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Biography: George Beard

George Beard, M.D. (1837–1883): Neurologist

George Beard is credited with coining the word “neurasthenia,” a term that came into great prominence in the late 19th and early 20th centuries.

Beard received his medical degree in 1866 at The College of Physicians and Surgeons in New York and then joined Dr. A. D. Rockwell, a New York neurologist who was using electricity in medical and surgical therapy and with whom Beard later published favorably received book on the subject. Beard became interested in psychology, and in 1876 he read a paper at a meeting of the American Neurological Association entitled, “On the influence of the mind on the cure and causation of disease” (Journal of Nervous & Mental Diseases, 1876, vol. 3, pp. 429-434). Beard credited emotions as influencing symptoms which could be dispelled by positive thinking, to which he applied the term "mental therapeutics." His paper met with derision from his colleagues, and The Superintendents’ Association lost no opportunity to disparage Beard’s writings. Beard’s book, A Practical Treatise on Nervous Exhaustion (Neurasthenia) (New York, 1880) received a scathing review in The AJI (April 1880, v. 36, pp. 522-526).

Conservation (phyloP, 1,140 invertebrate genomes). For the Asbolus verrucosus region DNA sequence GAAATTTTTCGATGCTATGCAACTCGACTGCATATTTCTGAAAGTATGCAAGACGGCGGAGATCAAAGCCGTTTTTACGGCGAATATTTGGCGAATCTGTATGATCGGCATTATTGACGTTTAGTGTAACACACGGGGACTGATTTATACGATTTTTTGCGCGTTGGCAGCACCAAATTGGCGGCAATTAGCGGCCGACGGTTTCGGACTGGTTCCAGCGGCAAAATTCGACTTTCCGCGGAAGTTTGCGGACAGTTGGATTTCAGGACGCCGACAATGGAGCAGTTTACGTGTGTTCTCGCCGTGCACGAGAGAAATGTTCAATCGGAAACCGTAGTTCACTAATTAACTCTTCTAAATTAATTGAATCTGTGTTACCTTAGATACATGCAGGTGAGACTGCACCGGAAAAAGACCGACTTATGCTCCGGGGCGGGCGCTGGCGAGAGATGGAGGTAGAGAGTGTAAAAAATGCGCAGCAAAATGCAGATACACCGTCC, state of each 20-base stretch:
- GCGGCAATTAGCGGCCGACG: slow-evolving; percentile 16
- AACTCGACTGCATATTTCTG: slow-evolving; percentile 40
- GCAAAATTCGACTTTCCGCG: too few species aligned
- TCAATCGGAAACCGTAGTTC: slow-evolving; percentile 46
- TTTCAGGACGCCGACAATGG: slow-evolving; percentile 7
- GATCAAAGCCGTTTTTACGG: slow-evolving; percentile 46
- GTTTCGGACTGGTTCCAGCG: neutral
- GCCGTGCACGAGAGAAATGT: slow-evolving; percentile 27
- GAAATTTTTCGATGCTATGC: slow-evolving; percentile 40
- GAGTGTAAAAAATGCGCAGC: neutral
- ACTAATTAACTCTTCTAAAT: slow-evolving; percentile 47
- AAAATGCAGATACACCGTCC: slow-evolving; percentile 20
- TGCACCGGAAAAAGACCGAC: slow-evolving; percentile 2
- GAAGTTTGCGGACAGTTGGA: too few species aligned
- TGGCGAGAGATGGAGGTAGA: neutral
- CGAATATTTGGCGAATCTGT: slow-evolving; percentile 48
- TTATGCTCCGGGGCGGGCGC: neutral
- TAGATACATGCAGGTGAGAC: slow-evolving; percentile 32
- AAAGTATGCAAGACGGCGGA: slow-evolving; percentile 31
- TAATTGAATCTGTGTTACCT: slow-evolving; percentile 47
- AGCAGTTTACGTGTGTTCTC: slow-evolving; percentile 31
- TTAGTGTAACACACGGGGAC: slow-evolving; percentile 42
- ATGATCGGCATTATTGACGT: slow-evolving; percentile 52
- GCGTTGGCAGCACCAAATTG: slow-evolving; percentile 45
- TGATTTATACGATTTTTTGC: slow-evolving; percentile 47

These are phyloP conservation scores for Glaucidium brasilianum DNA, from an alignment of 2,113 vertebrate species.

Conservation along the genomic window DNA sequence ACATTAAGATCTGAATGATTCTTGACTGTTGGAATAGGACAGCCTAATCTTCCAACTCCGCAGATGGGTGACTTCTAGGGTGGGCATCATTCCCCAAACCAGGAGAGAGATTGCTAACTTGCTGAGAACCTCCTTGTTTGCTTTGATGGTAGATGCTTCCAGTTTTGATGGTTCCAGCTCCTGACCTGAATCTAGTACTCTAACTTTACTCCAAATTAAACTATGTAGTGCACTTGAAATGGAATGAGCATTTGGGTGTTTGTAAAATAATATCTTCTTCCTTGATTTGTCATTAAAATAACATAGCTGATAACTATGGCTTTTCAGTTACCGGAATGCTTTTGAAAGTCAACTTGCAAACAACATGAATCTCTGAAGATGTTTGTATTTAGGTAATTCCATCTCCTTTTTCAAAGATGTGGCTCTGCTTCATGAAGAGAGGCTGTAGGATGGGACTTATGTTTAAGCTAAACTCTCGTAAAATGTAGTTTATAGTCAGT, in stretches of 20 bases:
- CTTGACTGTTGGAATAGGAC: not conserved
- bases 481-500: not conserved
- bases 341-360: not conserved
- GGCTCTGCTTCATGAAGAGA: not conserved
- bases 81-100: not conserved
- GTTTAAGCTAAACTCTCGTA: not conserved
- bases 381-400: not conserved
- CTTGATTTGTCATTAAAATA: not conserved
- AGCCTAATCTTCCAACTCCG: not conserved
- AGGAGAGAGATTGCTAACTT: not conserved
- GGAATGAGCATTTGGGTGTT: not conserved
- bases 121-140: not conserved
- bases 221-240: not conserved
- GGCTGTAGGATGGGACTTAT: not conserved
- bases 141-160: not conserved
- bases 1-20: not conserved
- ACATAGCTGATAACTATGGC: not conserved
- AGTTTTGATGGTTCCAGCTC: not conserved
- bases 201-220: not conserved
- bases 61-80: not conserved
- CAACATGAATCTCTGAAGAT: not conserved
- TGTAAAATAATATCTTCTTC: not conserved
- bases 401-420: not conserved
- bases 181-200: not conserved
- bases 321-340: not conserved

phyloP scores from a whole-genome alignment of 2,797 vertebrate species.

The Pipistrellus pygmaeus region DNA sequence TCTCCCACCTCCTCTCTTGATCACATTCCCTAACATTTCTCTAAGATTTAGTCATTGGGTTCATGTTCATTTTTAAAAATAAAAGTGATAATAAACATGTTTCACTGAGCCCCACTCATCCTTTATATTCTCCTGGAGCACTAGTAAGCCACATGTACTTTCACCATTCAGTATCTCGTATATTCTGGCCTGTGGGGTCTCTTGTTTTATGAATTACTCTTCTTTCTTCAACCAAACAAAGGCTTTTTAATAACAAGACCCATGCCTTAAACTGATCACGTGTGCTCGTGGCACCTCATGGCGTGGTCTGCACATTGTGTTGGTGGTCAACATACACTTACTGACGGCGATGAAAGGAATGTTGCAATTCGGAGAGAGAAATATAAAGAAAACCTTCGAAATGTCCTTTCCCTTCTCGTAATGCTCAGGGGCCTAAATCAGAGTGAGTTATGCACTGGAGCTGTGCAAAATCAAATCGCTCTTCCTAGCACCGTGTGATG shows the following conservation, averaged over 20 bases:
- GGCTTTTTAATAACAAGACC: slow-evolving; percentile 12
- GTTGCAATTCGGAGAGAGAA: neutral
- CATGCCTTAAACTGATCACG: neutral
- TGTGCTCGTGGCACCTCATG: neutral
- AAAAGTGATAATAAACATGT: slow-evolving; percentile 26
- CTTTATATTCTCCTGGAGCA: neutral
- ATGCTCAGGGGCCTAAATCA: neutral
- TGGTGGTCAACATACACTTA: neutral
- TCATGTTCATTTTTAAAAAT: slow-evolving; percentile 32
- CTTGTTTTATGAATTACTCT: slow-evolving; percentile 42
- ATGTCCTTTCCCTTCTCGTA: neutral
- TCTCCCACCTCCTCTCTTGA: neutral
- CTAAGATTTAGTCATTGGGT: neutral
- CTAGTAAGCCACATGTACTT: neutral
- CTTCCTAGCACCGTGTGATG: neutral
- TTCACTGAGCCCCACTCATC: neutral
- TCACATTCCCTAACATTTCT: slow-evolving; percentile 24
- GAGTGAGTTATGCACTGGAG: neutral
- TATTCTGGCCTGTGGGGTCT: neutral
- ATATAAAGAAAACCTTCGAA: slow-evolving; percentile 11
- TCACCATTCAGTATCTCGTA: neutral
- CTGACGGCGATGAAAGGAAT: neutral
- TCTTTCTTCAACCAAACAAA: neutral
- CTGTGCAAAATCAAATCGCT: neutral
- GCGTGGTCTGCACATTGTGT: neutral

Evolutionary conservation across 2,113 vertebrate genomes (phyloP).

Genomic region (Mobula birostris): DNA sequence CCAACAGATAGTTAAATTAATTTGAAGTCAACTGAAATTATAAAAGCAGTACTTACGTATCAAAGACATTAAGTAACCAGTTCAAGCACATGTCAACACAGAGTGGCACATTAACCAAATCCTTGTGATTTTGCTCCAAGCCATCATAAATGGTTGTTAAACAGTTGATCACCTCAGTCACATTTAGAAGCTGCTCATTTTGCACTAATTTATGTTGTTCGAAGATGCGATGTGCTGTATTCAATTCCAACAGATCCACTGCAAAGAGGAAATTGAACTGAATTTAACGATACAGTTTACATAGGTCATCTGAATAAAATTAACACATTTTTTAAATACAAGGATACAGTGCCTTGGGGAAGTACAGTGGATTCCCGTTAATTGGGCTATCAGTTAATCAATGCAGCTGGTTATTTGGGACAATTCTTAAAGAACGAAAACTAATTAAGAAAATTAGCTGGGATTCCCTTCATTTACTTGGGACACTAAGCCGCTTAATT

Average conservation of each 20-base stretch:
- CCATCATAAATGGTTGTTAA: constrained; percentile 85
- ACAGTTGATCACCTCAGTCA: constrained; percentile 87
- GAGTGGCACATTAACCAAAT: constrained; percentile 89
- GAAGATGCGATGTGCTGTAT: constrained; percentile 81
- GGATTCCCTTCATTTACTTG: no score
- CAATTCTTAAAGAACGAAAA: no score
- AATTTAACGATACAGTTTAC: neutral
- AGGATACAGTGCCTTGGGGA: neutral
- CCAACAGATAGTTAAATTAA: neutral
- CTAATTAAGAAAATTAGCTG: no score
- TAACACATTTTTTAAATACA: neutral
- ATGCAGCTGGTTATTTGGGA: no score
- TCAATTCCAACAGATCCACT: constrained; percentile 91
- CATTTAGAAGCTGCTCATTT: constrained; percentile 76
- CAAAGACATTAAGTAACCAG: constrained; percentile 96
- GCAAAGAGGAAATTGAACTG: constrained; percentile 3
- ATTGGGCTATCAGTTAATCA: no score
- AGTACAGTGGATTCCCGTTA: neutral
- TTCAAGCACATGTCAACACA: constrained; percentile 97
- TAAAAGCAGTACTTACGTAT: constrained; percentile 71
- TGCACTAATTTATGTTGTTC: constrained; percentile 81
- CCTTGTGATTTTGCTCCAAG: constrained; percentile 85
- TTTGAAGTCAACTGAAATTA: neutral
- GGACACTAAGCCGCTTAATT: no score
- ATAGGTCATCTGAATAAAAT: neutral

Historian Charles Rosenberg wrote, “Beard was neither a profound nor critical thinker. His popularization of the idea of neurasthenia won him an international reputation in the late 19th century… he was a forerunner of French and modern psychological medicine.” (“The place of George M. Beard in 19th-century psychiatry,” Bulletin of the History of Medicine, 1962, v. 36 (3), pp. 245-259).